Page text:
24     them about shelling from Serb positions.  I mean, we didn't.  I mean, it

25     wasn't the topic of our conversations.

Page 38543

 1             JUDGE ORIE:  I still do not understand.  I mean, are you saying

 2     we didn't ask them because never any shell was fired at Hrasnica, or do

 3     you say being shelled is not part of suffering?

 4             THE WITNESS: [Interpretation] Shelling was part of suffering, but

 5     it wasn't only these people from Hrasnica.  Any other witnesses.  That's

 6     not what was discussed with them.  If they had been detained, what was

 7     discussed was how they were treated, whether they witnessed killings and

 8     other forms of torture.  Whereas, the military security talked to them

 9     about that topic, from where the enemy fired at Ilidza, Vojkovici,

10     Nedzarici.  So that's for that area, and others, too.

11             JUDGE ORIE:  Please proceed.

12             MS. EDGERTON:

13        Q.   Before you call up that document, just to ask further about your

14     sources of information, you said the military security talked to them.

15     Parts of your team talked to them.  Who else talked to them?  What were

16     your sources of information from civilians who were leaving Sarajevo?

17     Who did you get the information from?

18        A.   I received information from my employees whose job it was to talk

19     to these civilians about war crimes.

20        Q.   And what kind of liaison did you have with, for example, your own

21     security services?

22        A.   With members of the Ministry of Interior, horizontally and

23     vertically.  We were in communication every day.  These people worked on

24     the same floor as I.

25        Q.   And so sharing information about the security situation would

Page 38544

 1     have been a normal procedure for you?

 2        A.   We did not discuss the security situation.  Crime prevention

 3     police investigates crimes.  There is a National Security Service.  There

 4     was at that time within the Ministry of Interior.  There is military

 5     security within the Army of Republika Srpska.  We belonged to the public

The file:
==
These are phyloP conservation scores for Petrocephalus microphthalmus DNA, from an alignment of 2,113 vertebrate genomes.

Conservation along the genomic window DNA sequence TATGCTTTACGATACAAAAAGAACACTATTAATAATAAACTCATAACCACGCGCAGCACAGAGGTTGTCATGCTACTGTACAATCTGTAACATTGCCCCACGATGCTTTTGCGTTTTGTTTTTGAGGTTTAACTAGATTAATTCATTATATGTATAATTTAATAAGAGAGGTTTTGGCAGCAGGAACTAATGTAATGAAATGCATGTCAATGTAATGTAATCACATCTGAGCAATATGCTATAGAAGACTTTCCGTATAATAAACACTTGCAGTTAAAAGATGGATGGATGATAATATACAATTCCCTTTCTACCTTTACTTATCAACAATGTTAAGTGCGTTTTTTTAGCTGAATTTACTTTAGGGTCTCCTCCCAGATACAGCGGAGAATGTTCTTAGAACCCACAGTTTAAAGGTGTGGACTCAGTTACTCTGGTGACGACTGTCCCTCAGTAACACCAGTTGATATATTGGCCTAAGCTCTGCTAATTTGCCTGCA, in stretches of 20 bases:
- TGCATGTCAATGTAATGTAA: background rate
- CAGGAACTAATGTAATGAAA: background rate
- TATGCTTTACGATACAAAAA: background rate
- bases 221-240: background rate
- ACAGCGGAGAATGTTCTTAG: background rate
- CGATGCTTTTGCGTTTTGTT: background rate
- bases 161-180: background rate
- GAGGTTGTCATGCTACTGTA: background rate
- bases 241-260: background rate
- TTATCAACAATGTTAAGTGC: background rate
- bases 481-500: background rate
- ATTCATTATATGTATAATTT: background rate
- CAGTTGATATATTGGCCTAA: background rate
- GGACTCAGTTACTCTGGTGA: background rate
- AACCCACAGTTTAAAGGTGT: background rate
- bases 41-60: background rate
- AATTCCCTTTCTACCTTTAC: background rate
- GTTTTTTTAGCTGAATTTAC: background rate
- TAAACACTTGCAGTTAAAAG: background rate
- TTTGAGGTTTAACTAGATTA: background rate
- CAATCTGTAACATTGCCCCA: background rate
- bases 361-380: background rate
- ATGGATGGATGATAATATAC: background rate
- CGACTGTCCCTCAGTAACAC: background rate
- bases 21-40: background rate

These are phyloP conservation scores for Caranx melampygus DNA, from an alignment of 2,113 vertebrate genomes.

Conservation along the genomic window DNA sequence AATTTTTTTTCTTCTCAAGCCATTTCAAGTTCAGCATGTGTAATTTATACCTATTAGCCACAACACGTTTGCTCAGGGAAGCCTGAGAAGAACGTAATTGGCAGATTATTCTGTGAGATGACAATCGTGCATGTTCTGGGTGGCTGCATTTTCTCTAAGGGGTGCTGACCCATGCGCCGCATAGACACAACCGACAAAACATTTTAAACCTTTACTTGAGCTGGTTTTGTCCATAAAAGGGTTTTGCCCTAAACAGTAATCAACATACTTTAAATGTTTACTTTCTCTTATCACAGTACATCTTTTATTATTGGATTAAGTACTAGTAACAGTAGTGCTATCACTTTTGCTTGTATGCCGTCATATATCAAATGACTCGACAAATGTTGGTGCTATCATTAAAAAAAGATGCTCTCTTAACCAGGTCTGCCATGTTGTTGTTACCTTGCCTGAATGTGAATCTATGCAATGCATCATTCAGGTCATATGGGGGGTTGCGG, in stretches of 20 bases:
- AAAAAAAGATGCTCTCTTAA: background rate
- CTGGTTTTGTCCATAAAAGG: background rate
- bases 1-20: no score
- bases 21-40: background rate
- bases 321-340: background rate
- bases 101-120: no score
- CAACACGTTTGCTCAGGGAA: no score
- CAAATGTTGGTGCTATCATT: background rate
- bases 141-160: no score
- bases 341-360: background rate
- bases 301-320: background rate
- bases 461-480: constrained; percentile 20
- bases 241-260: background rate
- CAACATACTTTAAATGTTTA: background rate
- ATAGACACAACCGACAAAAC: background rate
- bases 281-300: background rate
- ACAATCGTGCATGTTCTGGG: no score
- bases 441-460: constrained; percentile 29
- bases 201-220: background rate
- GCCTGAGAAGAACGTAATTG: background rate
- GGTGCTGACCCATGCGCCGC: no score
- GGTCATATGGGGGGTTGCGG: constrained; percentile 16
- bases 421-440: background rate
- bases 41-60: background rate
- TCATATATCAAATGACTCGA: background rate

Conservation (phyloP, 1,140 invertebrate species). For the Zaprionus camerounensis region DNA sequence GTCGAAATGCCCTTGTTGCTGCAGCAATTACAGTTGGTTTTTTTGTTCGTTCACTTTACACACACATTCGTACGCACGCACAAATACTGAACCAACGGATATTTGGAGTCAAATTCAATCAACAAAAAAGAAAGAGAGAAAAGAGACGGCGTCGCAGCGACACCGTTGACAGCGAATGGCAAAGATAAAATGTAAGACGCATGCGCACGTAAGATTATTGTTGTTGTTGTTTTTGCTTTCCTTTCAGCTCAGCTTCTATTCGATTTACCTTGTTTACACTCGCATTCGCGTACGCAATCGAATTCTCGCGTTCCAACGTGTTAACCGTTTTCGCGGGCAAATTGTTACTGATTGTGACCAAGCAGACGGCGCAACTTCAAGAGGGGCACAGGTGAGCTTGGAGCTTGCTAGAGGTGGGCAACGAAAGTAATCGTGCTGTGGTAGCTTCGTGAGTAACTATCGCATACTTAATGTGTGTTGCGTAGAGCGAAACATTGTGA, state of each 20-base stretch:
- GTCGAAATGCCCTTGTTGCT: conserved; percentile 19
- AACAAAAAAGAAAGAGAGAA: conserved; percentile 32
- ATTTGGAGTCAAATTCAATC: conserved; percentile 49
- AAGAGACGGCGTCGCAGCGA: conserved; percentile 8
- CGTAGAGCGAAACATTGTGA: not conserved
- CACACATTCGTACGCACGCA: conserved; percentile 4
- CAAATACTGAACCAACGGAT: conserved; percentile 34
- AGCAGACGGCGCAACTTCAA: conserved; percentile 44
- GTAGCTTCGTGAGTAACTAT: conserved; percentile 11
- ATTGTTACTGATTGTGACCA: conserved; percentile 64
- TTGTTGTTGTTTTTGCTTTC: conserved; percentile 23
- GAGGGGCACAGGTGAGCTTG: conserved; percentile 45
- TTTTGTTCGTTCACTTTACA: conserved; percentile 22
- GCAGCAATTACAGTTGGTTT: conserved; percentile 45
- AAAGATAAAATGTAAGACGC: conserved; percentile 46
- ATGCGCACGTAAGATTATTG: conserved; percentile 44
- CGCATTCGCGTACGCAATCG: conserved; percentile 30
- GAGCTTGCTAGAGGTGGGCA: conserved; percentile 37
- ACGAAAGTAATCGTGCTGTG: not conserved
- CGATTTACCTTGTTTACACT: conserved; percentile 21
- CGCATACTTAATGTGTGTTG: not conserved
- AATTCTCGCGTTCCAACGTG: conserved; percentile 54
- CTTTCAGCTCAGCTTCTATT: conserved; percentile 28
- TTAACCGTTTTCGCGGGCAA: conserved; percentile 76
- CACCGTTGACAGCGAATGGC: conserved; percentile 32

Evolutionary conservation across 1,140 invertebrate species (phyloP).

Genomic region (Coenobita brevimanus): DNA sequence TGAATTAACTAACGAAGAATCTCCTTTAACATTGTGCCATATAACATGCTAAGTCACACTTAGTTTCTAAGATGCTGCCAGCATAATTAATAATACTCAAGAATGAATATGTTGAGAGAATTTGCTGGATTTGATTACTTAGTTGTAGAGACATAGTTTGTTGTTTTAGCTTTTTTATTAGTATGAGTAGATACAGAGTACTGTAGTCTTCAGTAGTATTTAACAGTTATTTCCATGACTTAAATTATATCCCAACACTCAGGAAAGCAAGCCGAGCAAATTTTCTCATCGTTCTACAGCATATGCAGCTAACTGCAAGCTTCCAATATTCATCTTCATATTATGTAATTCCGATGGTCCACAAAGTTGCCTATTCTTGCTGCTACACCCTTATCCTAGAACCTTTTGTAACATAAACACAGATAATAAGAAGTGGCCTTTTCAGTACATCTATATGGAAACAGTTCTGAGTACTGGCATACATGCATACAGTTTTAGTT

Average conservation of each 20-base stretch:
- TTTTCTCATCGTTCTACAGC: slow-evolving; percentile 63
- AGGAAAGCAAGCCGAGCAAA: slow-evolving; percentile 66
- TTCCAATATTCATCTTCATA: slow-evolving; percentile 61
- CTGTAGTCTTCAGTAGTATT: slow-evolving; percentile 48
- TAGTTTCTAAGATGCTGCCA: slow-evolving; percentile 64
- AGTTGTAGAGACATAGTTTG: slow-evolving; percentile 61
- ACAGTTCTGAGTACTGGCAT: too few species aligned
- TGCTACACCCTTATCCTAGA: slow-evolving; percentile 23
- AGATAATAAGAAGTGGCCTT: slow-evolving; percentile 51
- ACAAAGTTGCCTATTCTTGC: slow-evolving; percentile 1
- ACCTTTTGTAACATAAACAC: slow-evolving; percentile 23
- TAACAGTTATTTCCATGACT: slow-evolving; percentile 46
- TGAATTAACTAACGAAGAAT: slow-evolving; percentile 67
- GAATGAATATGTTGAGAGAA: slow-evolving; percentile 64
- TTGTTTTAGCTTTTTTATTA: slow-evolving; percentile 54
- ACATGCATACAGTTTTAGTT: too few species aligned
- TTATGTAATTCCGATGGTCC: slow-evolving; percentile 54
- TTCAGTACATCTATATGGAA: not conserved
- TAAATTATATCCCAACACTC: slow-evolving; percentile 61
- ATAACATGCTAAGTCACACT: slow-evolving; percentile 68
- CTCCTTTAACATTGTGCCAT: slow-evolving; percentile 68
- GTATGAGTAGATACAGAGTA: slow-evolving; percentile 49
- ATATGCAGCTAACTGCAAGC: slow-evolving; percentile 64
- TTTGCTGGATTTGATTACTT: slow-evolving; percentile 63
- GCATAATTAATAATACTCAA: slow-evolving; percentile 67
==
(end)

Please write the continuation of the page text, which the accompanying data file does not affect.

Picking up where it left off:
6     security.  Crime prevention police investigates criminal offences and in

 7     that period, 1994/1995, we also investigated war crimes.

 8        Q.   All right.  So let's have a look at - and not for broadcast,

 9     please - P6756.

10             So this is a report from the SNB Ilidza about the situation in

11     Hrasnica from a very reliable source.  And it says in the third full

12     paragraph:  "Hrasnica is shelled the hardest from the direction of Gavric

13     Brdo, Gornji Kotorac, Vojkovici and Igman and it was reported that shells

14     occasionally also fly in from Igman mountain, due to misfire of Muslim

15     artillery.  According to the Muslim authorities in Hrasnica, since the

16     beginning of the war shelling by Serbian forces caused severe to light

17     injuries to 3.000 persons.  In that area, there are currently 5.500

18     children."

19             Is this a crime that you would have investigated?

20        A.   First of all, that is an Official Note from the National Security

21     Service, the department in Ilidza.  The date is 6 May 1993 when I was

22     still in Lukavica, and this is the first time I see this Official Note.

23        Q.   Is the shelling by Serbian forces that caused severe to light

24     injuries to 3.000 persons something you would have investigated?

25        A.   Yes.

Page 38545

 1             JUDGE ORIE:  Ms. Edgerton, if I read it well - and I think in all

 2     fairness to the witness it should be clear to him as well - that what we

 3     see under these bullet points is proceeded by a text saying the following

 4     information was published through the newspapers in Sarajevo whereas you